If you need some business cards, you go to a printer. They will, if you desire, create the artwork, layout, and other technical details for you, and then they will print, cut, and package your cards and ship them to you. You pay the printer for these services, and the printer deserves to be paid for these services. The only place they make any money is by providing those services to you.

A publisher makes their money by selling books. Editing (from acquisitions, to line, to content, and every other stage) is simply getting that product ready for market. The cover art is just marketing. These things are a normal part of the costs of doing business—just like the electric bill—for the publisher.

In other words, these costs are NOT the direct responsibility of the author.

Yes, I know…

The higher the costs of the publisher, the less they can afford to pay the author in terms of royalties, but this is another problem most writers have in their thought processes…an editor (or artist) working for a publisher can process more books for less money than can an independent contractor.

They also do a better job.

If you hire an editor to work on your book, they have a vested interest in saying everything is perfect. Why? Because you are paying them. The more you like them and the more they stroke your ego, the more likely you are to bring them more work in the future.

The publisher’s editors get paid no matter if you like them or not. They keep their job by editing books into something that will sell for the publisher, so they don’t care about your feelings.

And never lose sight of the fact that this is a business. We are all—authors, publishers, editors, artists, etc.—here to make money.

Oh, don’t give me that crap that you write for the joy of writing or that you want to change the world.

You’re going to starve to death with that attitude. Get over it.

Finally, changes in the industry have created a flood of “self published” works. In these cases, the author and the publisher may be the same person. That doesn’t change anything…when you are writing, you wear your author’s hat. When you are publishing, you put on the publisher’s hat. There are a ton of reasons to keep the roles separate, mostly financial…but a few will protect your sanity.

Remember that writing is a lot like sex…

At first you do it for a few close friends.

Then you do it because it’s fun.

But if you’re any good at all, you end up doing it for money.

Keep Loving!

THWT Question for 30 OCT 2018

Here is the Two Hundred Word Tuesday question for this week, and the first question on the new blog/website:

How soon after finishing one book/story do you start seriously working on the next?

Remember to try to answer in less than 200 words!

A New Website

Welcome to my new and (hopefully!) improved website!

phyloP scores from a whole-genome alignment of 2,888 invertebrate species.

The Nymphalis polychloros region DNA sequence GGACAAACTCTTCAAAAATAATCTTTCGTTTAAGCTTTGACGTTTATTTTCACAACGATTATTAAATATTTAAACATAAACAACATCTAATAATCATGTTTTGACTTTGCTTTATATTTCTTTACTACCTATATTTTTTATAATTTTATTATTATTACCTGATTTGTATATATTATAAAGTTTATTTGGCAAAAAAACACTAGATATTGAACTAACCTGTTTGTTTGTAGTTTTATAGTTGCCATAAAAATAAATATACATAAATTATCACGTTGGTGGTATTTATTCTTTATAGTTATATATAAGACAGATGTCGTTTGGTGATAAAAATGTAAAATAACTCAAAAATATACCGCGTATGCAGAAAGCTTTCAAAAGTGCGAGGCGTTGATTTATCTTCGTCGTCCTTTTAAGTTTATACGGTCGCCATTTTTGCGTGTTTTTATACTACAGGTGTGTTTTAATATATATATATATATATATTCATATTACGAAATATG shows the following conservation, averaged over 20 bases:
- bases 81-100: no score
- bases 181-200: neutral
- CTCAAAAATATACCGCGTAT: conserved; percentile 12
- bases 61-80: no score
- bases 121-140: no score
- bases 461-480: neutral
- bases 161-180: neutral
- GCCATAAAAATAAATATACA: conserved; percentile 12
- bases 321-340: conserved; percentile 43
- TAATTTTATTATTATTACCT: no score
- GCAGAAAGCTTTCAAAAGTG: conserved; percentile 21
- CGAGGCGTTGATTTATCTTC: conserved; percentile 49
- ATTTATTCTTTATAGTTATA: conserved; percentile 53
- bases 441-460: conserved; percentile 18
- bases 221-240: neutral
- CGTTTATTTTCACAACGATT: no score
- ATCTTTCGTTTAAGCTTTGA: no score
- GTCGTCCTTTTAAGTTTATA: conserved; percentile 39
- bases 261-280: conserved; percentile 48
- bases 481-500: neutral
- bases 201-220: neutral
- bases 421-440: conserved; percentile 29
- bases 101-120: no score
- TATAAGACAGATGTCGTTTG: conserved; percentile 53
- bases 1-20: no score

The old site was a bit dated and had a few other issues, so as we were ditching Yahoo! (more on this a little later) as our hosting service it seemed like a good time to give the site a face lift.

The menu at the top of each page will let you easily navigate around the site. Simply use the pull-downs to get around.

Some old links in Twitter posts and emails may now be broken, but the full URL of http://www.melodeeaaron.com will always get you to the site. You can use the menus or even do a search of the site from there.

Not everything is done as of this writing…there are more Free Reads to be added (though there are 3 full novels there now) as well as a few other little things. It will also likely be next week before I get back to posting the THWT questions (on Tuesdays) and my Rules for Authors (on Fridays), so please be patient.

Also please note that even if you had an account on my old site, you will need to create a new account in order to post comments to my blog. Once you have created an account, you will be able to post comments, however, your first comment will be held for moderation. Once approved, you will be able to enter comments that will go live immediately.

To create your account, select USERS and then REGISTER from the menu. Other tabs under USERS can be used to manage your account.

Now, I promised you a little more about the split with Yahoo!

In a nutshell, Yahoo! is no longer a very good value. They charge more than twice as much for web hosting than most other providers, their software is typically 3-4 versions out of date (and so a HUGE security risk), and their customer service is all but non-existent. After careful review (we had been with Yahoo! for more than a decade) the decision was made to pull all of the nearly 5,000 web sites we had on Yahoo! hosts and move to a different provider. We will also be pulling almost 10,000 paid email accounts from Yahoo! as well. You might want to sell that stock now.

Sadly, this is a purely business decision based on costs, risks, and other such mundane factors. No matter what, it’s hard to just walk away from a relationship spanning that many years.

And in case you’re wondering, we are now using three different hosts for the varied websites. This particular site is being hosted by siteground.com and we are, so far, very pleased with the service and support.

So, there you have it!

Please check back often as the site is finalized. You may need to refresh your browser (CTRL+F5 on most systems) to get the latest version.

Keep Loving!